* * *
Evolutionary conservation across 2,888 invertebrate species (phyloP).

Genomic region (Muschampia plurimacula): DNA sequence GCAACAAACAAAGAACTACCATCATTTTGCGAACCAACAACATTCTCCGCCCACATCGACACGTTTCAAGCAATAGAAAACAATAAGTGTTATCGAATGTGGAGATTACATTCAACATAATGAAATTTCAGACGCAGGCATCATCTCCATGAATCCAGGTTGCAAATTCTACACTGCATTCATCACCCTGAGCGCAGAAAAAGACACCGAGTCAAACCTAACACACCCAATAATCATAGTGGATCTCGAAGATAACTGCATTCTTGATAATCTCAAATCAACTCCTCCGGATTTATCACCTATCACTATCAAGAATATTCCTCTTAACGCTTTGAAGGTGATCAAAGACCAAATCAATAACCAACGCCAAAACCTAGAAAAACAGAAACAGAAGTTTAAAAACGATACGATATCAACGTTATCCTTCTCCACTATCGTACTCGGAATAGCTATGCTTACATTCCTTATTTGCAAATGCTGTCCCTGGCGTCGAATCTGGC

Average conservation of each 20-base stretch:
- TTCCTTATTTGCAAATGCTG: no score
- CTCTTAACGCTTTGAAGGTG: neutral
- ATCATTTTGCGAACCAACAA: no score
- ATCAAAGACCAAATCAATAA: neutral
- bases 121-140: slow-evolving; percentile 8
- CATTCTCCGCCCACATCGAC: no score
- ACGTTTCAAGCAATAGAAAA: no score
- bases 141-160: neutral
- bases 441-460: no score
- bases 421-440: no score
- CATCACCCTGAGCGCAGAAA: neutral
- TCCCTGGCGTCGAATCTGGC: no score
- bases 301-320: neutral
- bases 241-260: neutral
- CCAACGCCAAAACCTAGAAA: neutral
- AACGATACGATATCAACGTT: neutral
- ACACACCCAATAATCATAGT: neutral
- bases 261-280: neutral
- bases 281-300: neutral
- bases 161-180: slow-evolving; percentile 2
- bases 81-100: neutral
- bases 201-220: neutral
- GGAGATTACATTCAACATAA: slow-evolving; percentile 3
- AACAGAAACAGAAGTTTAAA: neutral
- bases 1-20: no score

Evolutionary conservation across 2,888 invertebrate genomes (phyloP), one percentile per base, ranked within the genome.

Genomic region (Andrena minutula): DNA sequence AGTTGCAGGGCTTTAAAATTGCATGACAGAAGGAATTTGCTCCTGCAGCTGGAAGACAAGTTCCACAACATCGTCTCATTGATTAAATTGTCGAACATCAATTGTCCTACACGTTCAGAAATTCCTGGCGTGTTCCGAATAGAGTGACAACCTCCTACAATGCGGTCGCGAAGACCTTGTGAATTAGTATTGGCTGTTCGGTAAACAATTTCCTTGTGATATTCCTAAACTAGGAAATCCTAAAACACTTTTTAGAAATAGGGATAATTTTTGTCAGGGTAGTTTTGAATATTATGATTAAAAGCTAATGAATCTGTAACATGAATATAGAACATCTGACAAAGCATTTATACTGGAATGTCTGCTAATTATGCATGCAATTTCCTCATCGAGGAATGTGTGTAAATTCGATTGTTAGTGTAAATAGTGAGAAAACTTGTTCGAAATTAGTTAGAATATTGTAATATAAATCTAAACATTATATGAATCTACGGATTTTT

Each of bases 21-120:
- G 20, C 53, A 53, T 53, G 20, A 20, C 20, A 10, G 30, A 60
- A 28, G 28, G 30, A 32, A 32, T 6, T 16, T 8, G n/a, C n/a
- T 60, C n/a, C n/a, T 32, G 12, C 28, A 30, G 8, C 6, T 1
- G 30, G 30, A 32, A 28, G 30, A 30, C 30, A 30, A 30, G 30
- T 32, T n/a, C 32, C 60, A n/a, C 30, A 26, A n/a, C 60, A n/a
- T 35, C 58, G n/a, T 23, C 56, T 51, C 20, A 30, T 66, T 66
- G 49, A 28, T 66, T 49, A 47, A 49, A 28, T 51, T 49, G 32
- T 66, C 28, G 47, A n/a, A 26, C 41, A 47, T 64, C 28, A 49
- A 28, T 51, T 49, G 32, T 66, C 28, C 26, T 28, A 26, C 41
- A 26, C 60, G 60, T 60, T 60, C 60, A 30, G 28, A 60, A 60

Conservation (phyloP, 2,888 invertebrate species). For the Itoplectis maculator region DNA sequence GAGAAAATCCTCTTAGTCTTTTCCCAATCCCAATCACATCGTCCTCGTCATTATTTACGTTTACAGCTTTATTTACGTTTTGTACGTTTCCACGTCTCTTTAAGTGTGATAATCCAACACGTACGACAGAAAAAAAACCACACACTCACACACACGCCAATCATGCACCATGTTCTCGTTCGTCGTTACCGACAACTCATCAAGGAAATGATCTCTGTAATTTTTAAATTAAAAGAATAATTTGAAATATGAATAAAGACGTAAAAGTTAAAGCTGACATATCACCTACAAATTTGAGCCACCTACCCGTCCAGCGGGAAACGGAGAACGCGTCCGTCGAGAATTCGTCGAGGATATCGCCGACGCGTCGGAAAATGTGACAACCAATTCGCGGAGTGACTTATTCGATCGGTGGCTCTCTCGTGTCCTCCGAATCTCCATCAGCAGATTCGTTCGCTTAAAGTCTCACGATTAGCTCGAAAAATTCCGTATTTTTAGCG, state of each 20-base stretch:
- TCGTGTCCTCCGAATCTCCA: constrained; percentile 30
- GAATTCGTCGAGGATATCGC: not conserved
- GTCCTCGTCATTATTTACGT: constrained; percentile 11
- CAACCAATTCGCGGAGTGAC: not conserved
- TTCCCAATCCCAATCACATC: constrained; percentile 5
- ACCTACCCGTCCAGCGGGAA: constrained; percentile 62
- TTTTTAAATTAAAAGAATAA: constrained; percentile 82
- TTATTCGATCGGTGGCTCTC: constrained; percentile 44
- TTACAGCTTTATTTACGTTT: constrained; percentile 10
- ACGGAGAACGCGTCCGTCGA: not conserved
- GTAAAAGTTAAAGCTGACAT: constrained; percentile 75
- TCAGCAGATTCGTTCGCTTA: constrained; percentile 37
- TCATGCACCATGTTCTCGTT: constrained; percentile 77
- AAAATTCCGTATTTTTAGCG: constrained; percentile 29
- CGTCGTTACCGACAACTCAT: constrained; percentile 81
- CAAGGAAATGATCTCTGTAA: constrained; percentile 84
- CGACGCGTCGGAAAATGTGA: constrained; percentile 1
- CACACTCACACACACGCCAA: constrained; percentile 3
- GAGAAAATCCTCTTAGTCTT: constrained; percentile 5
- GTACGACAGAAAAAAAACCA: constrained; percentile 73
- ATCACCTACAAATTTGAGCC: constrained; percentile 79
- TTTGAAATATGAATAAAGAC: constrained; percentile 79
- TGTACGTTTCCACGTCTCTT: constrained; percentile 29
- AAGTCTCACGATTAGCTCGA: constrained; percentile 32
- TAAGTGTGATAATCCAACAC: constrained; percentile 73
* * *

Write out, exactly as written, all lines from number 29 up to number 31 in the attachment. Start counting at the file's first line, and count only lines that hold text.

Evolutionary conservation across 2,888 invertebrate genomes (phyloP), one percentile per base, ranked within the genome.

Genomic region (Andrena minutula): DNA sequence AGTTGCAGGGCTTTAAAATTGCATGACAGAAGGAATTTGCTCCTGCAGCTGGAAGACAAGTTCCACAACATCGTCTCATTGATTAAATTGTCGAACATCAATTGTCCTACACGTTCAGAAATTCCTGGCGTGTTCCGAATAGAGTGACAACCTCCTACAATGCGGTCGCGAAGACCTTGTGAATTAGTATTGGCTGTTCGGTAAACAATTTCCTTGTGATATTCCTAAACTAGGAAATCCTAAAACACTTTTTAGAAATAGGGATAATTTTTGTCAGGGTAGTTTTGAATATTATGATTAAAAGCTAATGAATCTGTAACATGAATATAGAACATCTGACAAAGCATTTATACTGGAATGTCTGCTAATTATGCATGCAATTTCCTCATCGAGGAATGTGTGTAAATTCGATTGTTAGTGTAAATAGTGAGAAAACTTGTTCGAAATTAGTTAGAATATTGTAATATAAATCTAAACATTATATGAATCTACGGATTTTT

Each of bases 21-120: